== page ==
I know that progressive and complete immigration reform is a big stretch, but I seriously thought no one could really oppose the DREAM Act.  Story after story appeared in all forms of media about students brought here when they were 6 weeks old, three years old, six years old; who went to grade school and high school and now want to go to college – law abiding residents of our country, living in law abiding families who work hard and simply want to improve themselves and fully participate in their community.  Only someone without any heartstrings at all could resist this. 

In the end, our side was five votes short of the 60 needed to “invoke cloture” which would end the debate and allow the vote to go forward.  The final vote was 55-41. The DREAM Act died in a procedural battle.   The blockage of this bill almost entirely affects people of color who cannot vote. 

And finally, as the last vote of the House of Representatives this year, the 9/11 First Responder bill passed which gives free medical care and compensation to people who were at Ground Zero Sept 11, 2001. Again, unbelievably to me, this bill was controversial, and people have been fighting for it for several years.  In fact, this morning there was some doubt about whether it would pass, although in the end it passed 260-60.  This bill affects a small number of people, and even though First Responders have a hero-like status, that has not been enough to get the bill passed sooner, helping people sooner, including many who have already died. 

Jesus’ birth is surrounded by stories and myths, most of which are charming with lots of shepherds and angels, but one of which is horrible and only appears in the Gospel of Matthew.   The three Wise Men visited Herod who was the King of Israel, to ask him if he knew where “the newborn ruler of the Jews” might be.  They had been following a star which they believed would lead them to this child.  Herod knew nothing of this, and asked them to let him know if they found this child.  The three Wise Men found the baby Jesus, but, having been warned in a dream not to tell Herod anything, returned to their own country by a different route than they had come.  Herod was furious with them and felt his own power very threatened so he ordered all baby boys under the age of two to be killed.  Mary and Joseph, with the infant Jesus, fled to Egypt, where they lived until Herod died and they could safely return.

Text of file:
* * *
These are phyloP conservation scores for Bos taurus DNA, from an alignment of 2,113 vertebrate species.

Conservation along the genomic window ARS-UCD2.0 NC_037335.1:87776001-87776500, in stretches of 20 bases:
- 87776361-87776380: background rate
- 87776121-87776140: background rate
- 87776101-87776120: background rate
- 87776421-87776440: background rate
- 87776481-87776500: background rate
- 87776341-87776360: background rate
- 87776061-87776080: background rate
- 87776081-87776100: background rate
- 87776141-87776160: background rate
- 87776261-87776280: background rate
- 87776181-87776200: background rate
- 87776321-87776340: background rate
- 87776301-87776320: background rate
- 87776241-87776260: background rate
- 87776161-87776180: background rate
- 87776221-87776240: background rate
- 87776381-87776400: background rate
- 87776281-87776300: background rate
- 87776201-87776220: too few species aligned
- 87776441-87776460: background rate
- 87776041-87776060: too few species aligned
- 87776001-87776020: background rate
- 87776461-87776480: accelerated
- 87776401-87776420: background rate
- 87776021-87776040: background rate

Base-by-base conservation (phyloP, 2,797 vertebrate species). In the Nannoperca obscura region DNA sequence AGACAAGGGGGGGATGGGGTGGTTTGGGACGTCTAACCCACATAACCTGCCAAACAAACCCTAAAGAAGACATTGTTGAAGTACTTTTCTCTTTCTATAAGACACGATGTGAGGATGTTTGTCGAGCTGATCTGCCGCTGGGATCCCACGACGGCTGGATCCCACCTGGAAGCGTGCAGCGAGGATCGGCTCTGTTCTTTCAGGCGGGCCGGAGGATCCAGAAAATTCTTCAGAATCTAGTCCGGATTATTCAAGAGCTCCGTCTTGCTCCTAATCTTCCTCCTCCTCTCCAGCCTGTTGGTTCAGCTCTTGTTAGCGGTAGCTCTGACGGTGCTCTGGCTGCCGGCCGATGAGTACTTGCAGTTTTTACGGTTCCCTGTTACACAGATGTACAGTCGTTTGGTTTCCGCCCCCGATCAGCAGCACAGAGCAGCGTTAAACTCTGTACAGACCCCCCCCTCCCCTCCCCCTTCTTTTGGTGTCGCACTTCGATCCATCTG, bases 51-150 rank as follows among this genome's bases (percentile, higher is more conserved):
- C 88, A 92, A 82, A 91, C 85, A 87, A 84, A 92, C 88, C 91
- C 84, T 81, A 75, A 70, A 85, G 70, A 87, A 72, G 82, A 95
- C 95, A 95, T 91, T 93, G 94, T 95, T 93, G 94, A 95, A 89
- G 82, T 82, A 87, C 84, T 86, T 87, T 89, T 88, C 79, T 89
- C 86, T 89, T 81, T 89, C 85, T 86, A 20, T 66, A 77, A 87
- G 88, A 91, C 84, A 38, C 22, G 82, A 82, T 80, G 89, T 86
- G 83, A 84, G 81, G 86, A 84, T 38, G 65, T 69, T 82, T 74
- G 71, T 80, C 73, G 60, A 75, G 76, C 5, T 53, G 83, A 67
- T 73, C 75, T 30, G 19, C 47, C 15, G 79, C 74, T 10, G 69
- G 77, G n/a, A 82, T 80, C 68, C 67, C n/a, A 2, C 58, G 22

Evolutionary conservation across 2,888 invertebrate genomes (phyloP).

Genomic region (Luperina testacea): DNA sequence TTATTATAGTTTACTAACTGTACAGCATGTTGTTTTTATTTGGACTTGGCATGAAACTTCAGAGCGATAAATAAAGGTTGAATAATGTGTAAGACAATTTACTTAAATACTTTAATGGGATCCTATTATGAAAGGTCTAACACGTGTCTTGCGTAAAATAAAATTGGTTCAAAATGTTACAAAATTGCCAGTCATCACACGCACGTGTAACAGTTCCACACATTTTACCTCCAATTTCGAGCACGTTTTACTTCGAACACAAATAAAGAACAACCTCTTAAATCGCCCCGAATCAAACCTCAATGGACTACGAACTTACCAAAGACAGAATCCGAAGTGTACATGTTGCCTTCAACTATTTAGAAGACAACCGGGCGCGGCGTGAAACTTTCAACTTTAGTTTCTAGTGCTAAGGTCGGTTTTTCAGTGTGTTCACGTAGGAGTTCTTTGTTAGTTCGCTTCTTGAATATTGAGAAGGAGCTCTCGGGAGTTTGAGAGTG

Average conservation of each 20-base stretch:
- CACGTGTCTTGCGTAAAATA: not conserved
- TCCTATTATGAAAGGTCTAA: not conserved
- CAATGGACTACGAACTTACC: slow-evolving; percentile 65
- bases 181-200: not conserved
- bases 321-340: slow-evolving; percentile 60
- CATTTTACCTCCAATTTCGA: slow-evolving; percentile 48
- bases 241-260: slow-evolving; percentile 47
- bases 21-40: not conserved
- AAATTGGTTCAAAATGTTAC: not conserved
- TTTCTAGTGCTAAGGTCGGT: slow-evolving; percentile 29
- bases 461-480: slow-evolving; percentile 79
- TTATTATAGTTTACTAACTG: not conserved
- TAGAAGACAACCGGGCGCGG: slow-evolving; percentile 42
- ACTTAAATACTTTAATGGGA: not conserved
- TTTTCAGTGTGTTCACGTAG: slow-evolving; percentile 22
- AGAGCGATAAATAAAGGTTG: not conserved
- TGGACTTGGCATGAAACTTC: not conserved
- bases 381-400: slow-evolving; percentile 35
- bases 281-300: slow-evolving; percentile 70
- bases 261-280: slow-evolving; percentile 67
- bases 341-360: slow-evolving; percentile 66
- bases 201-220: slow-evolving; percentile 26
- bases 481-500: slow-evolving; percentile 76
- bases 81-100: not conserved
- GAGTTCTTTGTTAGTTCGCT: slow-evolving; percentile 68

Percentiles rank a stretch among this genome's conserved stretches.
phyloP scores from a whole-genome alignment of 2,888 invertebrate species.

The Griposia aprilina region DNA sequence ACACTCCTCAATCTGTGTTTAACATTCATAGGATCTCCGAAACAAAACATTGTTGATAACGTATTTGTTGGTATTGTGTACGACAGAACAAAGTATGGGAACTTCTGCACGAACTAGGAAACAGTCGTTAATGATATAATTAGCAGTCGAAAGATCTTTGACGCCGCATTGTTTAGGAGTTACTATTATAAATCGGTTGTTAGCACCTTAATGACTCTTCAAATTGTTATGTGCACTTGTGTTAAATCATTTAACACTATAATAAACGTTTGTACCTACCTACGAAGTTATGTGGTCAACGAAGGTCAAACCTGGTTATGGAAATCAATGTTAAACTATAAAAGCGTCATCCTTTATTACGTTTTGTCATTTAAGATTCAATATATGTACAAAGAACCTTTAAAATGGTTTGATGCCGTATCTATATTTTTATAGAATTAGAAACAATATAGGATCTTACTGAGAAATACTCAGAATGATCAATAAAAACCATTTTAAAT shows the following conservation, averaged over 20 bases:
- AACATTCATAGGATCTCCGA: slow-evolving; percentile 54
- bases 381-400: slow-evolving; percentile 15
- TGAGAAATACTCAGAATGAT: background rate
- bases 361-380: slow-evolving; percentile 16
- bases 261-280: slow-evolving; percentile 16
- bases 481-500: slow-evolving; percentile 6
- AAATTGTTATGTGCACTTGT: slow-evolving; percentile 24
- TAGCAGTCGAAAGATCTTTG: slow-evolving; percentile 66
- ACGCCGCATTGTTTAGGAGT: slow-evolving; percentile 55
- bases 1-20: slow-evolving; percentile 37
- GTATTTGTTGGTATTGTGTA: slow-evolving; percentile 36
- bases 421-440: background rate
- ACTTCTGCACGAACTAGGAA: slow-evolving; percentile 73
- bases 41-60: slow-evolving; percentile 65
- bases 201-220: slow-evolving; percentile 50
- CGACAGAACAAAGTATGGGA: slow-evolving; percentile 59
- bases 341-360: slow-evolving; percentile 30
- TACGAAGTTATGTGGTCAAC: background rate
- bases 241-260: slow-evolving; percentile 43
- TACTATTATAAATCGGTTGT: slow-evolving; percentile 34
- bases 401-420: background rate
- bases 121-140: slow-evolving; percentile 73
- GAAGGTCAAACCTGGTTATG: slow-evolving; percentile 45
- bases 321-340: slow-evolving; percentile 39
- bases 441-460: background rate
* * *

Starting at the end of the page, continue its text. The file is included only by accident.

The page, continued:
Most people are appalled by the story of Herod’s order.  The existentialist Albert Camus says this story is the main reason he became an atheist.  How could anyone believe in a God who would let a slaughter of these innocents happen?  Better to believe there is no God than a God like that. 

My question in light of the motives for passing or not passing these various bills (and the time it took to do so) is not whether God exists.  My question is can we face that Herod still exists?  And will we, like the Three Wise Men, simply slip away to our own place, or will we stand and fight the good fight?  There is no empirical evidence that any of this story ever happened, but that is not the point.  We are asked every day to choose whose path we will follow.  The Winter Solstice suggests following the light and as Christmas approaches those of us who celebrate that holiday should ponder how we can do that in 2011.

Wednesday, December 22, 2010

My Holiday Wish: A Cooperative (not corporate) Economy

Although the recession officially ended a year and a half ago, this is still a very difficult holiday season for millions of us. Job losses left 8 million people looking for work at some point over the past three years; and even those who held on to their jobs lost their savings due to declining home values and retirement accounts. But we keep hearing news about the record-breaking profits that businesses and banks are raking in, and it’s never been clearer how far we are from a cooperative economy.

Last month, the Commerce Department reported that American businesses earned profits at an annual rate of $1.659 trillion in the third quarter; the highest figure recorded since the government began keeping track over 60 years ago. Then last week, the President met with 20 executives from corporate America to appeal to them to “get some of the cash off the sidelines;” a more politically correct way of asking corporations to share the wealth and cooperate in extending the economic recovery they’re experiencing to those of us on the ground. A couple of days later, Congress passed a tax deal that cost more than the 2009 stimulus, undercut the future funding of Social Security by “temporarily” cutting the payroll tax that goes to the Social Security trust fund, and also extended the Bush tax cuts for the rich. Those last two provisions make up almost 30% of the total package (see the chart from CBPP) and reject the commons vision that we can care for people and the economy better together.